There was no doubt that Dr Ian Henry of Kurmond Veterinary Clinic in NSW would play the bagpipes—he just didn’t realise it would take such a long time.
“I was born in Ireland and graduated in veterinary medicine at Trinity College, Dublin, in 1966. My first job was on the north coast, working as a country vet. There were always bands playing and parading, and I would watch them practise as I travelled around on calls in the long summer evenings.
“When I was a child, I was fascinated by pipe bands and my neighbour, a pipe major, was forever trying to persuade me to join. My parents thought I should concentrate on my studies, but I always knew I would take up the bagpipes one day. What I didn’t realise was that I would be in my forties and living in Australia when it happened. When you’re learning bagpipes, you need a spouse or partner who’s reasonably happy to hear you practise!
“I joined the Hawkesbury Pipe Band in 1985, led by pipe major Bob McLellan. It has had a few name changes since then and, at present, is called the Governor Macquarie Memorial Pipe Band with about 60 members. The band has a nice mix of older and younger members which is brilliant. I’m in my late seventies and I get along like a house on fire with the younger members of the band.
“The band plays frequently throughout the year—Remembrance Day, Anzac parades for the local council and on demonstration days. We have played at two world championships in Glasgow. Unfortunately, we couldn’t play on ANZAC day in 2020 due to COVID so I stood near my front gate and played to my neighbours.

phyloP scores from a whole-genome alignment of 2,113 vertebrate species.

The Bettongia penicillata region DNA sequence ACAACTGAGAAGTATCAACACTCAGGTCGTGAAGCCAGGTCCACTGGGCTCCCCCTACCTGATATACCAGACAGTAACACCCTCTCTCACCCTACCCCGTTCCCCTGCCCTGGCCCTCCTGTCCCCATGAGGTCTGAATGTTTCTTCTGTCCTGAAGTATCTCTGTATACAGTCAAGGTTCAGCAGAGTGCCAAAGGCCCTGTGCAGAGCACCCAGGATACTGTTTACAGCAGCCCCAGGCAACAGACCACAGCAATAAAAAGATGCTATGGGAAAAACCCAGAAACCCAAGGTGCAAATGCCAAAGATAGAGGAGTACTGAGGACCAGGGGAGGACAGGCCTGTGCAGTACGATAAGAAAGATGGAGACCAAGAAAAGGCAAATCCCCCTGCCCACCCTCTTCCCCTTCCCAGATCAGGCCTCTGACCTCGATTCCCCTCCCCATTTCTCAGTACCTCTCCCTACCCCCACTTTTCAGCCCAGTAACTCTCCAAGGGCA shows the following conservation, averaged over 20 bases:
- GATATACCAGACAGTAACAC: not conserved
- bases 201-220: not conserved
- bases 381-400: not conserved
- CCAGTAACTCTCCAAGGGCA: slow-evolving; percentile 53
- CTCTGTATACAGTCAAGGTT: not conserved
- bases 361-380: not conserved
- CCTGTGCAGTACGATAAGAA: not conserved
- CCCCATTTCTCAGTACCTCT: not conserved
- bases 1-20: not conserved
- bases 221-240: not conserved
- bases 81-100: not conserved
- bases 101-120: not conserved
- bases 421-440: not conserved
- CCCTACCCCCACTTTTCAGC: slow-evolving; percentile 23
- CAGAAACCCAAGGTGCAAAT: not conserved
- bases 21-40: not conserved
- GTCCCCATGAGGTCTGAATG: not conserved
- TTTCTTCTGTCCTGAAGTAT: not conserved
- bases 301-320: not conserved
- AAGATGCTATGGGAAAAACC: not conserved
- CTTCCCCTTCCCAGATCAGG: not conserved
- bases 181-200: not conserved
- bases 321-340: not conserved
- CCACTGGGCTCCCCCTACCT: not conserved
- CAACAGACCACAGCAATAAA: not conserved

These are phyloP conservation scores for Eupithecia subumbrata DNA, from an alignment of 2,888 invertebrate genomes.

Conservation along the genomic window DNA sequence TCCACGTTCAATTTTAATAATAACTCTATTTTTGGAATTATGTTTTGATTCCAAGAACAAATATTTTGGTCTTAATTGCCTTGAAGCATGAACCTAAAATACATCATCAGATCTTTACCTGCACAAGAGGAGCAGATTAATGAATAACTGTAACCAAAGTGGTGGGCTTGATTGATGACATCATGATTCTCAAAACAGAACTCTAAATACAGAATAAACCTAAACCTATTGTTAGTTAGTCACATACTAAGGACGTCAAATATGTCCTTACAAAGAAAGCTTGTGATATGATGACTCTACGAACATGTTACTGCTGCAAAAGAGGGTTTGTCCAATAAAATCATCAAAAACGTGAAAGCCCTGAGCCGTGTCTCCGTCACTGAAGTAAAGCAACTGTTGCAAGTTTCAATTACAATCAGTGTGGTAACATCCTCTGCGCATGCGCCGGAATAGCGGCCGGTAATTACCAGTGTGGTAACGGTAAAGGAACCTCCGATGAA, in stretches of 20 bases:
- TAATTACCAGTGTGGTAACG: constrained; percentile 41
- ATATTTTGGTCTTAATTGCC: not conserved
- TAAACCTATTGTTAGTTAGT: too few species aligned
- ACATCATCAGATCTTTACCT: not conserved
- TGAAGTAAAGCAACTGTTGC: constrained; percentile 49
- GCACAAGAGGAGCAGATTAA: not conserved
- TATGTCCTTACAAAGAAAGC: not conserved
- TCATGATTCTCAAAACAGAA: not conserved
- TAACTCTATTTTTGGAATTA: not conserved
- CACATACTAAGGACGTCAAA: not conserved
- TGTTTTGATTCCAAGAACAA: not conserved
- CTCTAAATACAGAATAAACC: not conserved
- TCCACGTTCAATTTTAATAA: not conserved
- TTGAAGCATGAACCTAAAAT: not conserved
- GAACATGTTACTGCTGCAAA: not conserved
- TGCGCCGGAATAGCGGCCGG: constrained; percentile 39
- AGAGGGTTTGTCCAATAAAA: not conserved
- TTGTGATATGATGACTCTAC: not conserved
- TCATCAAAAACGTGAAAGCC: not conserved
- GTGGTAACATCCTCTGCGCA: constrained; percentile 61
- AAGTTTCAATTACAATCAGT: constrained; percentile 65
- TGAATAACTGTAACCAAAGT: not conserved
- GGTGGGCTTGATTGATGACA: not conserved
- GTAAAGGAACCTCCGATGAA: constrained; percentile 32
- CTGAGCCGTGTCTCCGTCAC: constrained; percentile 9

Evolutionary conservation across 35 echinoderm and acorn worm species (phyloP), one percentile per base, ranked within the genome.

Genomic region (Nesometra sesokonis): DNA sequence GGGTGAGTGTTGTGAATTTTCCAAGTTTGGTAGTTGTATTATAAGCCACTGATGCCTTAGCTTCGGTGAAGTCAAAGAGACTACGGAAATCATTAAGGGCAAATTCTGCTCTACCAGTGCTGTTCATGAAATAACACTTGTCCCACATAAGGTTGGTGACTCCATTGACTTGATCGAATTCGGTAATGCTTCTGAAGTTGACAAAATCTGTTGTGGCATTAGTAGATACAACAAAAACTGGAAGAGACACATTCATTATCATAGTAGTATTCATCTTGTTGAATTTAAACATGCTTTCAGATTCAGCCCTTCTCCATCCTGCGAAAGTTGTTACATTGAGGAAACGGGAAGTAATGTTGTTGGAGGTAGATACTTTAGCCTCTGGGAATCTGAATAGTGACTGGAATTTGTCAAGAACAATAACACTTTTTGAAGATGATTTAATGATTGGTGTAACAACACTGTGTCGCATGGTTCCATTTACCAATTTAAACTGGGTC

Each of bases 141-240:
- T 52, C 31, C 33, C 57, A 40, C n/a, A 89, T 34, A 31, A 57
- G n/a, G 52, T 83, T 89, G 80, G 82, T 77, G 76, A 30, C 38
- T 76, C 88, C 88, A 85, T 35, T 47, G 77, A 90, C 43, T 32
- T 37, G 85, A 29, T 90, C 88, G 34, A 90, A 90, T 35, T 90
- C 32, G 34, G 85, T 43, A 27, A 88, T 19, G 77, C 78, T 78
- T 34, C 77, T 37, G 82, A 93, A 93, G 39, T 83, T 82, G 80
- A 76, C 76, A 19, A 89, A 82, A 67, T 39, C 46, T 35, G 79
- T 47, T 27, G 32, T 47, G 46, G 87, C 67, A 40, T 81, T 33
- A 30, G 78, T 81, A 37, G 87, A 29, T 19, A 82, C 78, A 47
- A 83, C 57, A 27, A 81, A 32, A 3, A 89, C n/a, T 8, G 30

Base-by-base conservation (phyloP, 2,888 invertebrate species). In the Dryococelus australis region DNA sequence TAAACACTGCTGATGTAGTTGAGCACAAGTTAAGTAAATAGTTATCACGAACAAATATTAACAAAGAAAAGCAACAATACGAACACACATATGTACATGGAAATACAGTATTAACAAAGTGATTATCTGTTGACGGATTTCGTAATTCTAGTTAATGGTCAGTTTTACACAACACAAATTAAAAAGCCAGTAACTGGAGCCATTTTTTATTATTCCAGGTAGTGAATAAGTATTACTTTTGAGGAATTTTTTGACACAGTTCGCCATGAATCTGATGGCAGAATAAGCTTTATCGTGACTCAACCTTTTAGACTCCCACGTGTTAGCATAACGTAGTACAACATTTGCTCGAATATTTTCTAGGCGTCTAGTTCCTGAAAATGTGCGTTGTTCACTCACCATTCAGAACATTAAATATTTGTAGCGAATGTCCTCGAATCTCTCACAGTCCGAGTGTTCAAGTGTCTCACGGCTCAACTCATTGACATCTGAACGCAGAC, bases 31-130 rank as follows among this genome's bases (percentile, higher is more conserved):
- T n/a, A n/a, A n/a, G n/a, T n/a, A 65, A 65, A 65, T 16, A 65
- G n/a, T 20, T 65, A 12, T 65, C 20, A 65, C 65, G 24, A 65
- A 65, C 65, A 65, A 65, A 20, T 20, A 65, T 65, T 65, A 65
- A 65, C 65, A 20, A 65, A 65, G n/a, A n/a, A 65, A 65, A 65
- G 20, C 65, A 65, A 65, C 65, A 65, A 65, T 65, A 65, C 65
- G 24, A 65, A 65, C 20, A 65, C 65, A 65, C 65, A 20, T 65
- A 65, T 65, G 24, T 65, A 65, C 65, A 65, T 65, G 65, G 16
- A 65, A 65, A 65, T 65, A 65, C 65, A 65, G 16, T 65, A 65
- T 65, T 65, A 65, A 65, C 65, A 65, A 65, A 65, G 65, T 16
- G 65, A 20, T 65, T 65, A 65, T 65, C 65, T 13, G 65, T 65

“Over the years we have played with a few big-name musicians such as John Farnham and Andre Rieu. In 2017, Paul McCartney toured Australia and our pipe major organised for us to play with him at Qudos Bank Arena in Sydney. We performed Mull of Kintyre in front of 20,000 people and the whole audience sang along. This was one of the biggest thrills of my life. I often re-watch it on YouTube. I love playing the bagpipes as it’s such a versatile instrument with a large emotional range. You can play a march and everyone is happy and full of joy, or you can play a lament and it will break your heart. Unfortunately, 2020 was a very quiet year for the band. We weren’t even practising together; we were Zooming instead. All our usual gigs were cancelled and we didn’t compete in any competitions. I hope 2021 will be a better year.”